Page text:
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Book of Resolutions: US Energy Policy and United Methodist Responsibility


God our Creator entrusts humankind with the responsibility to care for creation (Genesis 1:28; Psalm 8:6). Just as the Israelites moved in and out of obedience to God’s covenant, we too have neglected our covenantal ties to God, each other, and the earth (Genesis 9:9-10). The prophetic voices condemn abuse of creation and mistreatment of our neighbors, calling us back into our covenantal responsibilities. Jesus embodied this prophetic spirit in his ministry to all people and creation. He is the reconciler of all creation. We are invited to participate in the preservation and renewal of God’s good creation (Colossians 1:19-20).

Grounded in a commitment to justice and sustainability, United Methodists the world over are called to pursue lifestyles that reflect our concern for God’s people and planet. Historically the world’s largest user of energy resources, the United States and its residents have a unique responsibility to take actions based on sound scientific and ethical principles of respect for and justice within the World Community. The United States should focus its efforts on managing demand through conservation and efficiency and developing renewable, cleaner alternative sources of energy. Specifically, the United States must:

• move beyond its dependence on high carbon fossil fuels that produce emissions leading to climate change,

• adopt strong global commitments to emission reductions within the United Nations Framework Convention on Climate Change,

• concentrate on reducing carbon dioxide emissions within the United States and not rely on mechanisms such as emission trading with other countries to meet our targets for emission reductions under international agreements,

• reduce our reliance on nuclear power, a technology for which there are still unresolved problems such as the safe disposal or safe storage of high level waste of nuclear reactors,

• manage demand through a high priority on conservation and energy efficiency,

• shift federal resources (both tax incentives and appropriated dollars) away from fossil fuels and toward renewable energy sources such as solar, wind, and biomass,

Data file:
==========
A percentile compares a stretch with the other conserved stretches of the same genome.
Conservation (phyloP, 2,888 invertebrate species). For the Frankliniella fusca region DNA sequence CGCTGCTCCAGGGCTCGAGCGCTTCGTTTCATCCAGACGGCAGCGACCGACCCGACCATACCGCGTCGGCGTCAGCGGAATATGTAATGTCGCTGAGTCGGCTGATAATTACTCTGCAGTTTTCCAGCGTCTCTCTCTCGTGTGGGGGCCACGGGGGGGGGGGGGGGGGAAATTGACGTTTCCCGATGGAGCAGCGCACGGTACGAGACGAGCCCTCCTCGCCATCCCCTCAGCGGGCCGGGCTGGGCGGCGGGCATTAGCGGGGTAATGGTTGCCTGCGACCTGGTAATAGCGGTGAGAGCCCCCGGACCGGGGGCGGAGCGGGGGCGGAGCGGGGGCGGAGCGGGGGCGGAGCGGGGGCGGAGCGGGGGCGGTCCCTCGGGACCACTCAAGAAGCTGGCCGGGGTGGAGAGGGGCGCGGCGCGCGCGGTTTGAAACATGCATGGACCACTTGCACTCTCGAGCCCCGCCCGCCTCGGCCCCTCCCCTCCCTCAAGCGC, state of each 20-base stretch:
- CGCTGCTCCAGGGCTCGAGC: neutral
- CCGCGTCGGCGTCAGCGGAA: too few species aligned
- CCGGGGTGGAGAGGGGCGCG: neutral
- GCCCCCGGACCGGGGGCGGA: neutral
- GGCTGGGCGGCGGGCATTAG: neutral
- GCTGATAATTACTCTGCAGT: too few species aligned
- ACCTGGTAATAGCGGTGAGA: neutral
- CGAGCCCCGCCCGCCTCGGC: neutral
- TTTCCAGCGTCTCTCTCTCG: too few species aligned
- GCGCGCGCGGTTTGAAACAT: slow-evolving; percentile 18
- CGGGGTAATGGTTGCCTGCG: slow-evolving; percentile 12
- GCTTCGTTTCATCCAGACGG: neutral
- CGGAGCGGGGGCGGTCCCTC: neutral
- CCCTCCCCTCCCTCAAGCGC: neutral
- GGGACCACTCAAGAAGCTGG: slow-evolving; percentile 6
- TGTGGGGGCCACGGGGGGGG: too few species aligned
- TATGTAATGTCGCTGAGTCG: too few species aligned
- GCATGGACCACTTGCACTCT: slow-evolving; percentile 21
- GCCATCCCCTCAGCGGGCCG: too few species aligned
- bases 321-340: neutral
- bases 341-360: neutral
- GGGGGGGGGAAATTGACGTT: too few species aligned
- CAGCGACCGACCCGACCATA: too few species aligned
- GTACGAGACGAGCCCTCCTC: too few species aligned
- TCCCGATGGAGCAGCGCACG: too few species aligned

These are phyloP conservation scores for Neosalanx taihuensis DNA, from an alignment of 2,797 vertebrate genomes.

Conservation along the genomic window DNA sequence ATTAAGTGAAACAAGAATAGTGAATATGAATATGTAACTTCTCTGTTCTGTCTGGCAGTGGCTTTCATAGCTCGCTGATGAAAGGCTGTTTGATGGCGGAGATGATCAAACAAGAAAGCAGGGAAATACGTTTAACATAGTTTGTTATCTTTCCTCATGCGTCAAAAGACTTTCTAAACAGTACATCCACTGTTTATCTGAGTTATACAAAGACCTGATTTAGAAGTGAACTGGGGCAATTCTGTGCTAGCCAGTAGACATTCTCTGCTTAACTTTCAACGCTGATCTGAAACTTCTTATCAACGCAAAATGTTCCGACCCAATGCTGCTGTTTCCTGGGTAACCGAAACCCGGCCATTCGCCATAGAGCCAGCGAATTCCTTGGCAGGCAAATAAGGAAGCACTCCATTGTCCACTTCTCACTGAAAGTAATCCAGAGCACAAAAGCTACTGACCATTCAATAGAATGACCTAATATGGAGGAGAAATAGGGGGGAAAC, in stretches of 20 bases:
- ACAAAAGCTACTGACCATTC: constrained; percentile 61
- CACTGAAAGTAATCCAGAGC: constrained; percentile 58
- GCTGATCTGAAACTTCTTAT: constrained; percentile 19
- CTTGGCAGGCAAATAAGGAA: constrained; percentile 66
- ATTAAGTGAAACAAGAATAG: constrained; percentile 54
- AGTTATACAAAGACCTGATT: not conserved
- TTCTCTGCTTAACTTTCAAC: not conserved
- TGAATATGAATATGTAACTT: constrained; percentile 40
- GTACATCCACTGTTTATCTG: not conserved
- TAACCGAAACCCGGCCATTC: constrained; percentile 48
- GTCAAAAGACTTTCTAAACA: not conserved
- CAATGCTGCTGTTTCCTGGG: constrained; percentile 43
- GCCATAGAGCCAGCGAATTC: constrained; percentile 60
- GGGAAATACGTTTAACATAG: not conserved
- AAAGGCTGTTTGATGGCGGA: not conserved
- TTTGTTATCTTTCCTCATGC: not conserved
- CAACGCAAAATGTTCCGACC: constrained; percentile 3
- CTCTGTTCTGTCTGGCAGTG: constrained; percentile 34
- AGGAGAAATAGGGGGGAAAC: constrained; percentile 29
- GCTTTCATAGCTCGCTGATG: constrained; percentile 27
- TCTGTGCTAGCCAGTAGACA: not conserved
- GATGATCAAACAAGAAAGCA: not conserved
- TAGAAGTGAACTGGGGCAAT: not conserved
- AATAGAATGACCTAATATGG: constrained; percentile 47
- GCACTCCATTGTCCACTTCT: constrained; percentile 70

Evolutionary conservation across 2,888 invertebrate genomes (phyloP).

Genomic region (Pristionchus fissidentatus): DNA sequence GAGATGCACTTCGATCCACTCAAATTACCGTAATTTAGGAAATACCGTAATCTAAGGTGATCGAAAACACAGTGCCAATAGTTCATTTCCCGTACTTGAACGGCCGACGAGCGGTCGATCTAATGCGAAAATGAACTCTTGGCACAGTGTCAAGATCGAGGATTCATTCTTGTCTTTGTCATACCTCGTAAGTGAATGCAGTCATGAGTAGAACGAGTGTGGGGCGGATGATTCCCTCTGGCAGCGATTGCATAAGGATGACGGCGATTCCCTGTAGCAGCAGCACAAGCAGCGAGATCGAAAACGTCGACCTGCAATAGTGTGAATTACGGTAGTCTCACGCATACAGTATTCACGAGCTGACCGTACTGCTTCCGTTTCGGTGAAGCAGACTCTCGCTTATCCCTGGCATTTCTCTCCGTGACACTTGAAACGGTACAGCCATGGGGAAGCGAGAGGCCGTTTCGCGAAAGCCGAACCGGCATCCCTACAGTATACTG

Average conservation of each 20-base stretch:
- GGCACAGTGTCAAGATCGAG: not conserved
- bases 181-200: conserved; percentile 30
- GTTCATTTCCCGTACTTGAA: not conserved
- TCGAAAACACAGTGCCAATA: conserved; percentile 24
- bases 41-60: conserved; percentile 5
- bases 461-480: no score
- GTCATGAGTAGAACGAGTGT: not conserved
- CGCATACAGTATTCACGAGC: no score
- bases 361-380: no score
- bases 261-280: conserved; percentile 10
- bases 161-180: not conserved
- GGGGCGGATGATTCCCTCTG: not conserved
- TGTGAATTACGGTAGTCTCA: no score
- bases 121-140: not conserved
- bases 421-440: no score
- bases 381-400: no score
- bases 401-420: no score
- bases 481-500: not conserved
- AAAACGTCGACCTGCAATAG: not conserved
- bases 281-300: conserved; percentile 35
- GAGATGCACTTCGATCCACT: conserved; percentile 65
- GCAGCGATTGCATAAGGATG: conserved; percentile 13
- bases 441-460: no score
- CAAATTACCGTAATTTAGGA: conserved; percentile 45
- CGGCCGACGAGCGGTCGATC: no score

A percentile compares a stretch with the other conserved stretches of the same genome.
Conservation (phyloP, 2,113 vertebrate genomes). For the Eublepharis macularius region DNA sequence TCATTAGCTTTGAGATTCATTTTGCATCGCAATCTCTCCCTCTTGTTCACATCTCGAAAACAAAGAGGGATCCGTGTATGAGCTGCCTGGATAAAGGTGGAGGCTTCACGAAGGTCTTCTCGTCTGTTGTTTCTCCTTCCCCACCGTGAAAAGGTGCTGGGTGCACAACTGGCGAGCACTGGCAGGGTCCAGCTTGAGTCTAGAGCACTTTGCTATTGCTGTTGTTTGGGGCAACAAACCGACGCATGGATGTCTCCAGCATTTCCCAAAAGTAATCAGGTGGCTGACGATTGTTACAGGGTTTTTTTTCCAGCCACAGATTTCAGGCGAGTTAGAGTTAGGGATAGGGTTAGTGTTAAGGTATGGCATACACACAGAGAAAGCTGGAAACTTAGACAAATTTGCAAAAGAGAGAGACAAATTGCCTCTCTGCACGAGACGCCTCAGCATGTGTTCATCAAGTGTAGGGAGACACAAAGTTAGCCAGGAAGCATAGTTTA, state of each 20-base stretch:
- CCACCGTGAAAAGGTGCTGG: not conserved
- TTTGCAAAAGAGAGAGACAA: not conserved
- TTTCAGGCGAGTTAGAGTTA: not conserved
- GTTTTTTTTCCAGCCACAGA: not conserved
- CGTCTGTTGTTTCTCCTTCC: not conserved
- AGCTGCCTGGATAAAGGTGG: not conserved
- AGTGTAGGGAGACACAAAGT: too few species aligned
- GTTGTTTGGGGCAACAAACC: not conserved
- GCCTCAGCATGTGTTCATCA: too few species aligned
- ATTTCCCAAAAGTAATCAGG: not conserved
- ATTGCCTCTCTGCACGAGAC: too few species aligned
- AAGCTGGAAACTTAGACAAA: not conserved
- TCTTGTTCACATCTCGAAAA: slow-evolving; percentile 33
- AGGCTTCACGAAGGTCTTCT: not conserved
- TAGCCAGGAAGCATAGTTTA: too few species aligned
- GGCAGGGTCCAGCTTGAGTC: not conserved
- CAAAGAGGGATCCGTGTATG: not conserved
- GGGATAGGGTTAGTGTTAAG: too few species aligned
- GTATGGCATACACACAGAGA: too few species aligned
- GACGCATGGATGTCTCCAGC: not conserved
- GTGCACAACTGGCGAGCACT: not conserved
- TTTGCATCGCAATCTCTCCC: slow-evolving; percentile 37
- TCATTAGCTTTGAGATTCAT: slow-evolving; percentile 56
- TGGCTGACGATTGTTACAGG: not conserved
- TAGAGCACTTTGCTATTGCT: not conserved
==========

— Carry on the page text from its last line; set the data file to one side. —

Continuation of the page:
• support development and utilization of appropriate technologies for small-scale, decentralized energy systems,

• support expansion of the infrastructure needed for cleaner energy vehicles, public transportation and ride-sharing, and

• provide necessary support for individuals, families, and communities adversely affected by a transition away from fossil fuels, nuclear power, and large-scale hydro in order to allow for alternative economic development, retraining, relocation, etc.

While national leadership is necessary, so too is the commitment of individuals, churches, and church leaders. As a reflection of our call to be caretakers of God’s good earth, United Methodists should:

• educate our congregants on energy production and usage in relation to global warming,

• conduct an energy audit of our homes, church facilities, and camp structures to identify sources of energy waste and the potential financial savings of energy-related improvements,

• replace incandescent light bulbs with the most efficient alternative available,

• expand our use of public transportation, ride-sharing, teleconferencing, and other work and meeting technologies that reduce fossil fuel consumption,

• choose a cleaner vehicle and properly maintain its engine and tires for maximum fuel efficiency,

• study the consequences of our consumer choices and take action to lessen our impact on the environment, and

• advocate for policies that respond to the growing threat of climate change.


See Social Principles, ¶ 160B.

From The Book of Resolutions of The United Methodist Church - 2016. Copyright © 2016 by The United Methodist Publishing House. Used by permission.

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